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Please no politics in the Guatemalan issue Print E-mail
( 0 Votes )
Written by Administrator   
Thursday, 20 August 2015 00:00

Following up on the Prime Minister’s Press Conference I have been browsing the social media to feel the pulse of what Belizeans were feeling and sad to say many people have been playing politics on this Guatemalan issue . Now take for example some people are calling for the firing of Minister Elrington from the position as Minister of Foreign Affairs because of some comments he made during an Amandala interview about the Sarstoon Island venture of the BTV. The Minister made those comments based on the information before him at the material time. When did it become a crime or dereliction of duty to say that one will not make a definitive statement until one has verified information in one’s possession? If that’s a crime, most of us would be doing life in jail for the amount of times we have told the truth and said we don’t know.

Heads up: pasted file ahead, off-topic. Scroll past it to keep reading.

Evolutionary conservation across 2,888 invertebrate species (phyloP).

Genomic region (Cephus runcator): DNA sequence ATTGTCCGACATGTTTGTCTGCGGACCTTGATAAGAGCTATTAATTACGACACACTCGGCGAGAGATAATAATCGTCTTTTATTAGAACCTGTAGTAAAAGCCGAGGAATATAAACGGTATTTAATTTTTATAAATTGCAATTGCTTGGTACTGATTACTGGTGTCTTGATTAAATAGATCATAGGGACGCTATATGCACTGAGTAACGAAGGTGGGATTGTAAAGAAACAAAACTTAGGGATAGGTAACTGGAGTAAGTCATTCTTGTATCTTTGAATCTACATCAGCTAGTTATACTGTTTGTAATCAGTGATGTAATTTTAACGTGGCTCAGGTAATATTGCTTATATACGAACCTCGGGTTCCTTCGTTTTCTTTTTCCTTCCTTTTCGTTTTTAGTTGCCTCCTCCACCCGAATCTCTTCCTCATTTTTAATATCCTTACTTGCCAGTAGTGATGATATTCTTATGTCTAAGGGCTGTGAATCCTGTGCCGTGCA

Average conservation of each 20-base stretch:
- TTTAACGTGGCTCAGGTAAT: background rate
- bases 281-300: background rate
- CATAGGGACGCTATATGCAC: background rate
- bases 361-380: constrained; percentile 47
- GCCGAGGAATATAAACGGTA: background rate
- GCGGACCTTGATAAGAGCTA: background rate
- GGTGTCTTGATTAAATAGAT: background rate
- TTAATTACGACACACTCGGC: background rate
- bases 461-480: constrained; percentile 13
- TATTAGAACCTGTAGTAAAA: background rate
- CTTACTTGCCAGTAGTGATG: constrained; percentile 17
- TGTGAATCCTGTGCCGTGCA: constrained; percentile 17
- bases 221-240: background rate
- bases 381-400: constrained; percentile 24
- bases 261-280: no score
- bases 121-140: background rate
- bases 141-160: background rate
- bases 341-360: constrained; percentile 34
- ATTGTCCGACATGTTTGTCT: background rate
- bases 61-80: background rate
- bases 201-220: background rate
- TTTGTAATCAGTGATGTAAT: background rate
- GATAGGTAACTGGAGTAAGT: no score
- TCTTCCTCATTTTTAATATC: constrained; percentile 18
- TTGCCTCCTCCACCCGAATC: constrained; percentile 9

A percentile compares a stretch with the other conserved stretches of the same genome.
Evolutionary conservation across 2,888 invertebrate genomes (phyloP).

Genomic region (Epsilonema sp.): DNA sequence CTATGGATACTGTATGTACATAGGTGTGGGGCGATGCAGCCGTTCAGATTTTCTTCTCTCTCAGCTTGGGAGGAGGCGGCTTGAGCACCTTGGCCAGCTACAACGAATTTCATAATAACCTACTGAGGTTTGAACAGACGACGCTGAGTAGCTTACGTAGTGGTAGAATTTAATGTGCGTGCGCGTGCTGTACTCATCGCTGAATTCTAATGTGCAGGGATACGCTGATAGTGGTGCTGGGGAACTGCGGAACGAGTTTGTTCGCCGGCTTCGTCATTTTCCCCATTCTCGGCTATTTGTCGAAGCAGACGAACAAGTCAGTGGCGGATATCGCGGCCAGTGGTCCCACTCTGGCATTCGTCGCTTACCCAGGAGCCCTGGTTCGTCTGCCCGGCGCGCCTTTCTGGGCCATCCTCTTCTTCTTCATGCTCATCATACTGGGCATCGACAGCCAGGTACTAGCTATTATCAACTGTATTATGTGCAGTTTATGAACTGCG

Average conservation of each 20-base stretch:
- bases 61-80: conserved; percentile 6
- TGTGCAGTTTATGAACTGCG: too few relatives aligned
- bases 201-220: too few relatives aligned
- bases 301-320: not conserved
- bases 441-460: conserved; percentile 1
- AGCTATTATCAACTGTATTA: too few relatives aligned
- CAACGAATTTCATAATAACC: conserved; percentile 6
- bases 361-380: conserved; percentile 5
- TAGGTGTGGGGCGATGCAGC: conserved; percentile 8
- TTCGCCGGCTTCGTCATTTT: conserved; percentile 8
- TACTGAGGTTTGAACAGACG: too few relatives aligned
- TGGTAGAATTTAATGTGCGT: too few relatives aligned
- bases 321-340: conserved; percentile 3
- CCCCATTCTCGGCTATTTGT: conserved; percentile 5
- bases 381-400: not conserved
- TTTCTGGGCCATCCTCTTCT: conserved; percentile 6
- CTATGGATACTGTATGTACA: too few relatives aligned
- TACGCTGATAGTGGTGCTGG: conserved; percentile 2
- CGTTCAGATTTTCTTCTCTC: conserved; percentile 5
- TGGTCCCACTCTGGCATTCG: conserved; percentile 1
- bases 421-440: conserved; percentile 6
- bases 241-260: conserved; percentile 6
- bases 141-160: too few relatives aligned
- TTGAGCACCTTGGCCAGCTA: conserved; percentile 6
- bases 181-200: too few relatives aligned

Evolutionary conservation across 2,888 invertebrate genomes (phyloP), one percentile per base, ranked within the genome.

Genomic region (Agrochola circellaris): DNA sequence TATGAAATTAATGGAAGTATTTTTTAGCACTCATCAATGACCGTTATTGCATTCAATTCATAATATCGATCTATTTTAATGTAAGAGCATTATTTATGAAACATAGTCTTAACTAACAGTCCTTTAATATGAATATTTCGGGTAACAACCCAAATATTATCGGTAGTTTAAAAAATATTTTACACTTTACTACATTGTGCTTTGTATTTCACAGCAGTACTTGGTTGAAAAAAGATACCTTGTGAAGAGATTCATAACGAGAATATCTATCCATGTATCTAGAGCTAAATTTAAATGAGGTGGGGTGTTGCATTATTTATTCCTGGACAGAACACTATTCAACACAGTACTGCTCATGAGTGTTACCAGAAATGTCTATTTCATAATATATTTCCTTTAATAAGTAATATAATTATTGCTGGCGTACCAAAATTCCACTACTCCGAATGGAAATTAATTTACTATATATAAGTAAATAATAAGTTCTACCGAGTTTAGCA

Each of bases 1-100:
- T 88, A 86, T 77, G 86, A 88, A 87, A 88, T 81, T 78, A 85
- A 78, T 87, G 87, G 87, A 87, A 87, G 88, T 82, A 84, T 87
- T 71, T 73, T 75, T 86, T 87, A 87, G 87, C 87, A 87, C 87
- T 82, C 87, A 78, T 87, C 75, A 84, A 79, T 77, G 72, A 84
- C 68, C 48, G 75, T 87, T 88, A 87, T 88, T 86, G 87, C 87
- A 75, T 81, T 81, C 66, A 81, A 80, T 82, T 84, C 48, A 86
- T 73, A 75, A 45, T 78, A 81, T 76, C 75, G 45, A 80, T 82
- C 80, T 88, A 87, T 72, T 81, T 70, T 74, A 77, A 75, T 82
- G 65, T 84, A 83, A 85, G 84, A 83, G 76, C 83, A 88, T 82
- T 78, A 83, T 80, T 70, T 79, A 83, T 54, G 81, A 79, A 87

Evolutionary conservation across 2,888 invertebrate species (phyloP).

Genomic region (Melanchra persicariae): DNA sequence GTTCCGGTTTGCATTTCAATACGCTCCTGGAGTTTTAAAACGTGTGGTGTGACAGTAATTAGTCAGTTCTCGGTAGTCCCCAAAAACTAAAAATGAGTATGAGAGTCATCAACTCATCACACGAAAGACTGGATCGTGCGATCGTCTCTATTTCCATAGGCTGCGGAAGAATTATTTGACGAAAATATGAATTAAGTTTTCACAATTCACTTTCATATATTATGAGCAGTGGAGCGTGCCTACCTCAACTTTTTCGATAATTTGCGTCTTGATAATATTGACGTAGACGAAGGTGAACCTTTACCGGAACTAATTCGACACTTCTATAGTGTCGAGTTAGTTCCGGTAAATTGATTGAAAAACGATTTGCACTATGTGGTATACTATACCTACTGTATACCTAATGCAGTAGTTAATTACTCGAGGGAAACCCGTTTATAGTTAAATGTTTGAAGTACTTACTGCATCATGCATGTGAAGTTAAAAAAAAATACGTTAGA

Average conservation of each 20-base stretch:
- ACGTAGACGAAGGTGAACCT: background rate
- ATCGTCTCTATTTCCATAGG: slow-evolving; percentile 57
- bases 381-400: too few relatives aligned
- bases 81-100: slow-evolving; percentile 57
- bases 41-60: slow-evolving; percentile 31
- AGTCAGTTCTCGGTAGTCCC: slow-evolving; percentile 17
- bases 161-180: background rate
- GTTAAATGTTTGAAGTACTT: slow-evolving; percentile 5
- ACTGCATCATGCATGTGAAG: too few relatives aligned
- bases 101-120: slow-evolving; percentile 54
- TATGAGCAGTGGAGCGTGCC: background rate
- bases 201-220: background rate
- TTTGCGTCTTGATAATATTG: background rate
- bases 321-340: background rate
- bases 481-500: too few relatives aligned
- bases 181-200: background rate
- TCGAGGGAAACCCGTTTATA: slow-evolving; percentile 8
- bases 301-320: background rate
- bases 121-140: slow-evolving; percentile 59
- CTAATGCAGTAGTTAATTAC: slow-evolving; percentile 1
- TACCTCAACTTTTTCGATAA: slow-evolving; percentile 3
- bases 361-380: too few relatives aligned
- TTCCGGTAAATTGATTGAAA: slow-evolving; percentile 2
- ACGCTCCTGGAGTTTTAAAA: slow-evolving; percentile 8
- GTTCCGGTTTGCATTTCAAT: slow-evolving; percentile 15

Another argument is that the OAS did us a an injustice by sending us it’s report in Spanish. If the report was in English then the Guatemalan Conspiracy Theorist would be making the same baseless argument. Then had they sent us the report in English and the Guatemalans their’s in Spanish, maybe one or both sides would be saying what one side got and what the other got is different. Sending that report in one language only avoids any doubt because both side got an identical copy of the same report. It is now a case of damn if you do damn if you don’t for the OAS. I took the time to check the OAS website and I have not seen any post in any other language other than Spanish. We knew that Spanish was the language the OAS communicated in. That is so because most of the OAS member countries communicate in Spanish, so Spanish is the language of choice. Long before we joined many years ago we knew that so why should we complain now.